anonymous Jul 17, 2014 2:13pm

I love this! "The most important teaching of all is that we are each where we need to be when we need to be there, learning the lessons that we need to learn." Thank you!

    anonymous Jul 21, 2014 11:05am

    Thanks, Kat! Yes, there were lots of lessons we needed to learn in Guate, huh? Hugs, Michelle

anonymous Jul 11, 2014 6:33pm

I find the majority of the 18 precepts helpful. I practice the majority of them that are founded in Christian values. I don't understand concepts like Metta. I believe that there should be a sense of "I" because that involves personal responsibility and conscience. I would add: "It is what it is", "Forgiveness is a gift you give yourself", and "Walk a mile in someone else's shoes." My favorite is #14…difficult people are definitely the best teachers! Been there many times.

    anonymous Jul 12, 2014 9:03am

    Thank you for reading & commenting, Amy.

anonymous Jul 10, 2014 5:03pm

Great post; thanks for writing this! It is a beautiful piece.

    anonymous Jul 11, 2014 6:54am

    Karen, Thanks so much for reading and commenting! Namaste, Michelle

anonymous Jul 9, 2014 8:08am

Thank you for such an enlightening article. Beautiful advice!

    anonymous Jul 11, 2014 6:54am

    Sarah, Thanks for reading and commenting! Namaste, Michelle

anonymous Jul 8, 2014 6:37pm

2 more for me:
Acknowledging what is true right now and accepting it without judgement is the first step of change.
Whatever is happening is right and good. It is an opportunity to learn the exact lesson I most need at this time.

    anonymous Jul 11, 2014 6:53am

    Maegan, Thank you for these gems! Namaste, Michelle

anonymous Jul 8, 2014 2:44pm

"worrying is planning for a negative future" I love that!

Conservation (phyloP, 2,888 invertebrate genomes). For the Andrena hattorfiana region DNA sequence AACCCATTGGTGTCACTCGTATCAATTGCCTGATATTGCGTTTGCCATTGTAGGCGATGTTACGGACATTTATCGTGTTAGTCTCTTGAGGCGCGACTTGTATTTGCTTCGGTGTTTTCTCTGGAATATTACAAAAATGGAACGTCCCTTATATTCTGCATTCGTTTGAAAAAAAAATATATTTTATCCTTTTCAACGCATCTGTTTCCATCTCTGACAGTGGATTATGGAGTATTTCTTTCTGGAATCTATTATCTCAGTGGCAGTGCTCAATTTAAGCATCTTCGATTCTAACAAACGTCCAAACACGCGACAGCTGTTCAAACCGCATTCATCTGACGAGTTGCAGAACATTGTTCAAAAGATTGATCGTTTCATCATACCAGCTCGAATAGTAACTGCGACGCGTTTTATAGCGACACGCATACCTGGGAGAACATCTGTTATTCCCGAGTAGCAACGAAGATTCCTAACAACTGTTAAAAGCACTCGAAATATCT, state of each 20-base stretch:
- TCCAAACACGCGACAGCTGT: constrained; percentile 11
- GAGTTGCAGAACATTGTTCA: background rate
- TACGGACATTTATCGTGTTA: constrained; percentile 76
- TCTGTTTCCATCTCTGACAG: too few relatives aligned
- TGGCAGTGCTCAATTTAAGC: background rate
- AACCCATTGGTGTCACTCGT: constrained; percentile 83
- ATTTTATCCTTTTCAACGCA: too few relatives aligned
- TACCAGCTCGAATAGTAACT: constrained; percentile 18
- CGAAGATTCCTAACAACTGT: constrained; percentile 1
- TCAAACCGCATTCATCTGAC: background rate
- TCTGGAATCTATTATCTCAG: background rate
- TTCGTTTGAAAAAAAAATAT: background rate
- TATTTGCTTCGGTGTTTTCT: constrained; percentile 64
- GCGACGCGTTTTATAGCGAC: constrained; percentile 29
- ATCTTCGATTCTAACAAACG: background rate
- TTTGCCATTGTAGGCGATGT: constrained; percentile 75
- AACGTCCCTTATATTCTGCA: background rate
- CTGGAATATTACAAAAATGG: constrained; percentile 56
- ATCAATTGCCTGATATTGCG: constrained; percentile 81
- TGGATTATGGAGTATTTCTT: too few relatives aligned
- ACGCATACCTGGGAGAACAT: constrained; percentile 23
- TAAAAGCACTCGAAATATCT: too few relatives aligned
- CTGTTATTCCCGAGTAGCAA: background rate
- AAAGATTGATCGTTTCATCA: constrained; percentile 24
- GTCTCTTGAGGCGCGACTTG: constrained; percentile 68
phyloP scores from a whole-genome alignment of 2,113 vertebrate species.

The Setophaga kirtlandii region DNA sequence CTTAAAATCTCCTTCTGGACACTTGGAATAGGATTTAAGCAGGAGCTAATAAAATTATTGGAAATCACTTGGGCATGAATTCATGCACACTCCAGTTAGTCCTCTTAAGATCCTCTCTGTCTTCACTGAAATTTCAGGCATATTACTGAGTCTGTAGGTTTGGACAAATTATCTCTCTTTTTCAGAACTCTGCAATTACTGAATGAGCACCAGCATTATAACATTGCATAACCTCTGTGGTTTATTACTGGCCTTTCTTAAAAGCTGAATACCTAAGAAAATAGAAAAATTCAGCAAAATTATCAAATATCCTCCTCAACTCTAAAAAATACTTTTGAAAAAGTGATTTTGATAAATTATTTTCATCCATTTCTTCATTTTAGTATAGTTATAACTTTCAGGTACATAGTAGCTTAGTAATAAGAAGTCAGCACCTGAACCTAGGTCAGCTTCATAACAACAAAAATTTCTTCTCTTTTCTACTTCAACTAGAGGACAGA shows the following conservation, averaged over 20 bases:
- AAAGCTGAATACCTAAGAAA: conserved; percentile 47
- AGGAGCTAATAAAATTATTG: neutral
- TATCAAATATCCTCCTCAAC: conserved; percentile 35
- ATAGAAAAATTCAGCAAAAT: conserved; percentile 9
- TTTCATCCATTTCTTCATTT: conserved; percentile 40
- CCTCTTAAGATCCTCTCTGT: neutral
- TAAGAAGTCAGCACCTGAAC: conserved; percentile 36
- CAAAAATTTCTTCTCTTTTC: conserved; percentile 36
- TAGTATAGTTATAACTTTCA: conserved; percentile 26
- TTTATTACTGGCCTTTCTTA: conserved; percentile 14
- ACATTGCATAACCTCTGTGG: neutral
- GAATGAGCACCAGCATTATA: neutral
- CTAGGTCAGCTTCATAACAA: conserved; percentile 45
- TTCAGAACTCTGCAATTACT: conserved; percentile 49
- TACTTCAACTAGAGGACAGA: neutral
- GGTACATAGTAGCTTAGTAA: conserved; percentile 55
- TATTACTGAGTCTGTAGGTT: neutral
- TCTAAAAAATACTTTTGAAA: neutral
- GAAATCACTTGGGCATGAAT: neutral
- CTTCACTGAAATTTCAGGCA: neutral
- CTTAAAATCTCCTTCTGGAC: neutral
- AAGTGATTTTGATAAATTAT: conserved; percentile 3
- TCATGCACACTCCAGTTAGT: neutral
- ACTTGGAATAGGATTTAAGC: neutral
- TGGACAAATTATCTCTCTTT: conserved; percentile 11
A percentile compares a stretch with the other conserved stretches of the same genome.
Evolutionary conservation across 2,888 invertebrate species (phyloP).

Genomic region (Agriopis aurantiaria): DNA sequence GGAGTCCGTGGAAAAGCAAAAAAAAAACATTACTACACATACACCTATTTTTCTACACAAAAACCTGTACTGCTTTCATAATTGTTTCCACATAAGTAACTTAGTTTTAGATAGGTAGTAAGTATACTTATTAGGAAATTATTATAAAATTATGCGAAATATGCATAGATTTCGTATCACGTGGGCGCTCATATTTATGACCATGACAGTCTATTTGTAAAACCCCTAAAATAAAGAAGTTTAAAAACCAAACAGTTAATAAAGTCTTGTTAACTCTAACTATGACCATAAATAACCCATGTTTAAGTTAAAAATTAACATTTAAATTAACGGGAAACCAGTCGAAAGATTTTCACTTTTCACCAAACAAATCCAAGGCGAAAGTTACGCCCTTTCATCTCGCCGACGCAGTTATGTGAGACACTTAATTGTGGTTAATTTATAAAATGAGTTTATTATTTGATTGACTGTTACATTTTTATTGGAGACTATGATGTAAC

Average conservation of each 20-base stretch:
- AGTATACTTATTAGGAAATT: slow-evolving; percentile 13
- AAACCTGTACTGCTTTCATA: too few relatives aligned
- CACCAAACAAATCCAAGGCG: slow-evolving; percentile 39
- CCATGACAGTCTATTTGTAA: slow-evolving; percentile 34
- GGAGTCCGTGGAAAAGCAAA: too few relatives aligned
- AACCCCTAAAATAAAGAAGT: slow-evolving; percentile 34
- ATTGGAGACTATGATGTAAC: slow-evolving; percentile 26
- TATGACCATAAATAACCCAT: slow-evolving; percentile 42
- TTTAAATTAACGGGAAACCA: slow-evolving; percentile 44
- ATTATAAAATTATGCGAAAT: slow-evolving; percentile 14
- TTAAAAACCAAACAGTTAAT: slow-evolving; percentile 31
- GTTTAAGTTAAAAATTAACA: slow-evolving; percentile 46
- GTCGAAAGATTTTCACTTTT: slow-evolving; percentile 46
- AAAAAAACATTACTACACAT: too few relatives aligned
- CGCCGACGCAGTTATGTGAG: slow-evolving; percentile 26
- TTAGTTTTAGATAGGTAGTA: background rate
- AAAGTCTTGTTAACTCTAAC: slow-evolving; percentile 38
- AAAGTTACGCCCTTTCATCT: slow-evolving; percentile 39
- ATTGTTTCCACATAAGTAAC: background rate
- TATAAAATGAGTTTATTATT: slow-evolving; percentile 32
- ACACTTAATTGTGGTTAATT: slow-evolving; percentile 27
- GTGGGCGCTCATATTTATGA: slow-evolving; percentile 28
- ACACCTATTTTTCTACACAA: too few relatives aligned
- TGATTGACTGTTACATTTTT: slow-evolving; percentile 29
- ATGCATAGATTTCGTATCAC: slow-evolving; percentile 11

I think there is some overlap on the faith is letting go and suffering is caused by clinging (suffering can be alleviated by letting go…).

When I read the part about letting go, it made me uncomfortable, because we can't COMPLETELY let go. It's along the same lines as the Lord will provide and God helps those who help themselves. We do still have come control over our own lives. We can't all sit under the bodhi tree and wait for enlightenment. We do have our paths to follow.

    anonymous Jul 11, 2014 6:53am

    Lisa, Thanks for reading and commenting! You're right — we have to balance letting go and holding on. Being and doing! Namaste, Michelle

anonymous Jul 8, 2014 12:45pm

I invite you to read Hazrat Khawaja Shamsuddin Azeemi's ( a spiritual scholar in Pakistan ) books ( available on site ). I hope you will receive much more truth.

    anonymous Jul 11, 2014 6:52am

    Thanks for reading and commenting! Namaste, Michelle

anonymous Jul 8, 2014 12:30pm

Thank you for this…I am in a bit of a life crisis?….your 18 spiritual teachings are truly helping me. I read them in the morning as I start my day….I'm finding my way out of a deep dark well!
Again thank you!

    anonymous Jul 11, 2014 6:52am

    Kim, Thanks for reading and commenting! I wish you the best on your path. Namaste, Michelle